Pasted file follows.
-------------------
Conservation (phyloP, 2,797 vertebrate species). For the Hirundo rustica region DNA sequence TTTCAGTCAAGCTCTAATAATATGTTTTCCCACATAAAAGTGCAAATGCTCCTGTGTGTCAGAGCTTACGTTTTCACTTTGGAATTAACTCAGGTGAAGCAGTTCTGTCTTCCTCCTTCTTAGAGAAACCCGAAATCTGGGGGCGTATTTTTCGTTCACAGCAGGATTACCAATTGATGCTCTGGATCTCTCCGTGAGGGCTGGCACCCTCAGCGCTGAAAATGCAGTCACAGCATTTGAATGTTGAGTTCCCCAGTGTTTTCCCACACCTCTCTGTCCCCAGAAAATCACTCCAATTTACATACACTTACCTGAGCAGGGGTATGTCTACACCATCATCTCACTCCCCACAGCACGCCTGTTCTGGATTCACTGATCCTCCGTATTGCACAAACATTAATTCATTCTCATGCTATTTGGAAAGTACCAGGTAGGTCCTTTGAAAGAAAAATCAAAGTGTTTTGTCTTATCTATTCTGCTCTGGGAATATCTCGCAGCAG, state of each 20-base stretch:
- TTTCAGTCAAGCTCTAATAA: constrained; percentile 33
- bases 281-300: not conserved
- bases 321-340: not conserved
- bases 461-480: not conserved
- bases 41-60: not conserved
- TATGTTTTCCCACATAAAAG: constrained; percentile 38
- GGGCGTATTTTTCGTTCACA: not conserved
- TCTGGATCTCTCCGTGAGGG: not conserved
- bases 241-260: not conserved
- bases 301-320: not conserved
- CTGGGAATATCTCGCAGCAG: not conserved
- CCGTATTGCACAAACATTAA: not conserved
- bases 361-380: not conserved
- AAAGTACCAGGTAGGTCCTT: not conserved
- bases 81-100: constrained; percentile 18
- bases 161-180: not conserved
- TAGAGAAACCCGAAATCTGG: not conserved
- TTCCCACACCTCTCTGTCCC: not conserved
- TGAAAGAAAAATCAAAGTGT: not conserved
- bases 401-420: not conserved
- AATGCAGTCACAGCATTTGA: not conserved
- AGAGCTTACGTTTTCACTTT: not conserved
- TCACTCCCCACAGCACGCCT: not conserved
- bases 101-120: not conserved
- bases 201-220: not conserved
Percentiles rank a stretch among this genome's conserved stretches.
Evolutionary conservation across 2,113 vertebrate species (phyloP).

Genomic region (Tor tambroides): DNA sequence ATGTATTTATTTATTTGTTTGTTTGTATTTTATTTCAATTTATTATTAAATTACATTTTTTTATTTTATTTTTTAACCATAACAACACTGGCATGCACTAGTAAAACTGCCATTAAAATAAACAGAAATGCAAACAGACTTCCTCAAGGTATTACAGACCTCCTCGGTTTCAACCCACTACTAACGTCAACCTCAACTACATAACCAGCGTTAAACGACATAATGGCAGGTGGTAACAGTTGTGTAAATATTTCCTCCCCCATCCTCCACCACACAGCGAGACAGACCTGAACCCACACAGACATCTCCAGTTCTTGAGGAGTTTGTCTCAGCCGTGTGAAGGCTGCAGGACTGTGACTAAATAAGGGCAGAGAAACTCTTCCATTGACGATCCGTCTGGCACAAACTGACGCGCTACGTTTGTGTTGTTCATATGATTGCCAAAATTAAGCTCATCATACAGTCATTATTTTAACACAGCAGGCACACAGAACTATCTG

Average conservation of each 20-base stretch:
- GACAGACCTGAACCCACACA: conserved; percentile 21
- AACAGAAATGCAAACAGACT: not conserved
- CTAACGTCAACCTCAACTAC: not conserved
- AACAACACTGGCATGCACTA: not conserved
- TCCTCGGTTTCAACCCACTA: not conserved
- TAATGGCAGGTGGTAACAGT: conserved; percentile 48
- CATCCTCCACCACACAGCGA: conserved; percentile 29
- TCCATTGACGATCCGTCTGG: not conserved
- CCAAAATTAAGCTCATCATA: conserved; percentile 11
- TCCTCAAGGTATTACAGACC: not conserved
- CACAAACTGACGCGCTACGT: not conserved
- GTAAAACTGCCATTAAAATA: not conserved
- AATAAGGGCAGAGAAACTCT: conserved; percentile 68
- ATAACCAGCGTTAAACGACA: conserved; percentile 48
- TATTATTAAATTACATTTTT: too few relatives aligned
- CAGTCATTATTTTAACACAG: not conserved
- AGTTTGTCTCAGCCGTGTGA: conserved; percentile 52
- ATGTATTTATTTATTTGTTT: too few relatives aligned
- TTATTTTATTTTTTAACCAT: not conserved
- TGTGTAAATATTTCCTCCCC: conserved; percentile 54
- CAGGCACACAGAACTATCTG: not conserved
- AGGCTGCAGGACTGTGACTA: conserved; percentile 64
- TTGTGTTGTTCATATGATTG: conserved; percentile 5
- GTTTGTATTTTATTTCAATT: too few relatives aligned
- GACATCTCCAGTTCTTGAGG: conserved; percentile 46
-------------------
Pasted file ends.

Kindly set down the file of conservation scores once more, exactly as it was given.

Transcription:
Conservation (phyloP, 2,797 vertebrate species). For the Hirundo rustica region DNA sequence TTTCAGTCAAGCTCTAATAATATGTTTTCCCACATAAAAGTGCAAATGCTCCTGTGTGTCAGAGCTTACGTTTTCACTTTGGAATTAACTCAGGTGAAGCAGTTCTGTCTTCCTCCTTCTTAGAGAAACCCGAAATCTGGGGGCGTATTTTTCGTTCACAGCAGGATTACCAATTGATGCTCTGGATCTCTCCGTGAGGGCTGGCACCCTCAGCGCTGAAAATGCAGTCACAGCATTTGAATGTTGAGTTCCCCAGTGTTTTCCCACACCTCTCTGTCCCCAGAAAATCACTCCAATTTACATACACTTACCTGAGCAGGGGTATGTCTACACCATCATCTCACTCCCCACAGCACGCCTGTTCTGGATTCACTGATCCTCCGTATTGCACAAACATTAATTCATTCTCATGCTATTTGGAAAGTACCAGGTAGGTCCTTTGAAAGAAAAATCAAAGTGTTTTGTCTTATCTATTCTGCTCTGGGAATATCTCGCAGCAG, state of each 20-base stretch:
- TTTCAGTCAAGCTCTAATAA: constrained; percentile 33
- bases 281-300: not conserved
- bases 321-340: not conserved
- bases 461-480: not conserved
- bases 41-60: not conserved
- TATGTTTTCCCACATAAAAG: constrained; percentile 38
- GGGCGTATTTTTCGTTCACA: not conserved
- TCTGGATCTCTCCGTGAGGG: not conserved
- bases 241-260: not conserved
- bases 301-320: not conserved
- CTGGGAATATCTCGCAGCAG: not conserved
- CCGTATTGCACAAACATTAA: not conserved
- bases 361-380: not conserved
- AAAGTACCAGGTAGGTCCTT: not conserved
- bases 81-100: constrained; percentile 18
- bases 161-180: not conserved
- TAGAGAAACCCGAAATCTGG: not conserved
- TTCCCACACCTCTCTGTCCC: not conserved
- TGAAAGAAAAATCAAAGTGT: not conserved
- bases 401-420: not conserved
- AATGCAGTCACAGCATTTGA: not conserved
- AGAGCTTACGTTTTCACTTT: not conserved
- TCACTCCCCACAGCACGCCT: not conserved
- bases 101-120: not conserved
- bases 201-220: not conserved
Percentiles rank a stretch among this genome's conserved stretches.
Evolutionary conservation across 2,113 vertebrate species (phyloP).

Genomic region (Tor tambroides): DNA sequence ATGTATTTATTTATTTGTTTGTTTGTATTTTATTTCAATTTATTATTAAATTACATTTTTTTATTTTATTTTTTAACCATAACAACACTGGCATGCACTAGTAAAACTGCCATTAAAATAAACAGAAATGCAAACAGACTTCCTCAAGGTATTACAGACCTCCTCGGTTTCAACCCACTACTAACGTCAACCTCAACTACATAACCAGCGTTAAACGACATAATGGCAGGTGGTAACAGTTGTGTAAATATTTCCTCCCCCATCCTCCACCACACAGCGAGACAGACCTGAACCCACACAGACATCTCCAGTTCTTGAGGAGTTTGTCTCAGCCGTGTGAAGGCTGCAGGACTGTGACTAAATAAGGGCAGAGAAACTCTTCCATTGACGATCCGTCTGGCACAAACTGACGCGCTACGTTTGTGTTGTTCATATGATTGCCAAAATTAAGCTCATCATACAGTCATTATTTTAACACAGCAGGCACACAGAACTATCTG

Average conservation of each 20-base stretch:
- GACAGACCTGAACCCACACA: conserved; percentile 21
- AACAGAAATGCAAACAGACT: not conserved
- CTAACGTCAACCTCAACTAC: not conserved
- AACAACACTGGCATGCACTA: not conserved
- TCCTCGGTTTCAACCCACTA: not conserved
- TAATGGCAGGTGGTAACAGT: conserved; percentile 48
- CATCCTCCACCACACAGCGA: conserved; percentile 29
- TCCATTGACGATCCGTCTGG: not conserved
- CCAAAATTAAGCTCATCATA: conserved; percentile 11
- TCCTCAAGGTATTACAGACC: not conserved
- CACAAACTGACGCGCTACGT: not conserved
- GTAAAACTGCCATTAAAATA: not conserved
- AATAAGGGCAGAGAAACTCT: conserved; percentile 68
- ATAACCAGCGTTAAACGACA: conserved; percentile 48
- TATTATTAAATTACATTTTT: too few relatives aligned
- CAGTCATTATTTTAACACAG: not conserved
- AGTTTGTCTCAGCCGTGTGA: conserved; percentile 52
- ATGTATTTATTTATTTGTTT: too few relatives aligned
- TTATTTTATTTTTTAACCAT: not conserved
- TGTGTAAATATTTCCTCCCC: conserved; percentile 54
- CAGGCACACAGAACTATCTG: not conserved
- AGGCTGCAGGACTGTGACTA: conserved; percentile 64
- TTGTGTTGTTCATATGATTG: conserved; percentile 5
- GTTTGTATTTTATTTCAATT: too few relatives aligned
- GACATCTCCAGTTCTTGAGG: conserved; percentile 46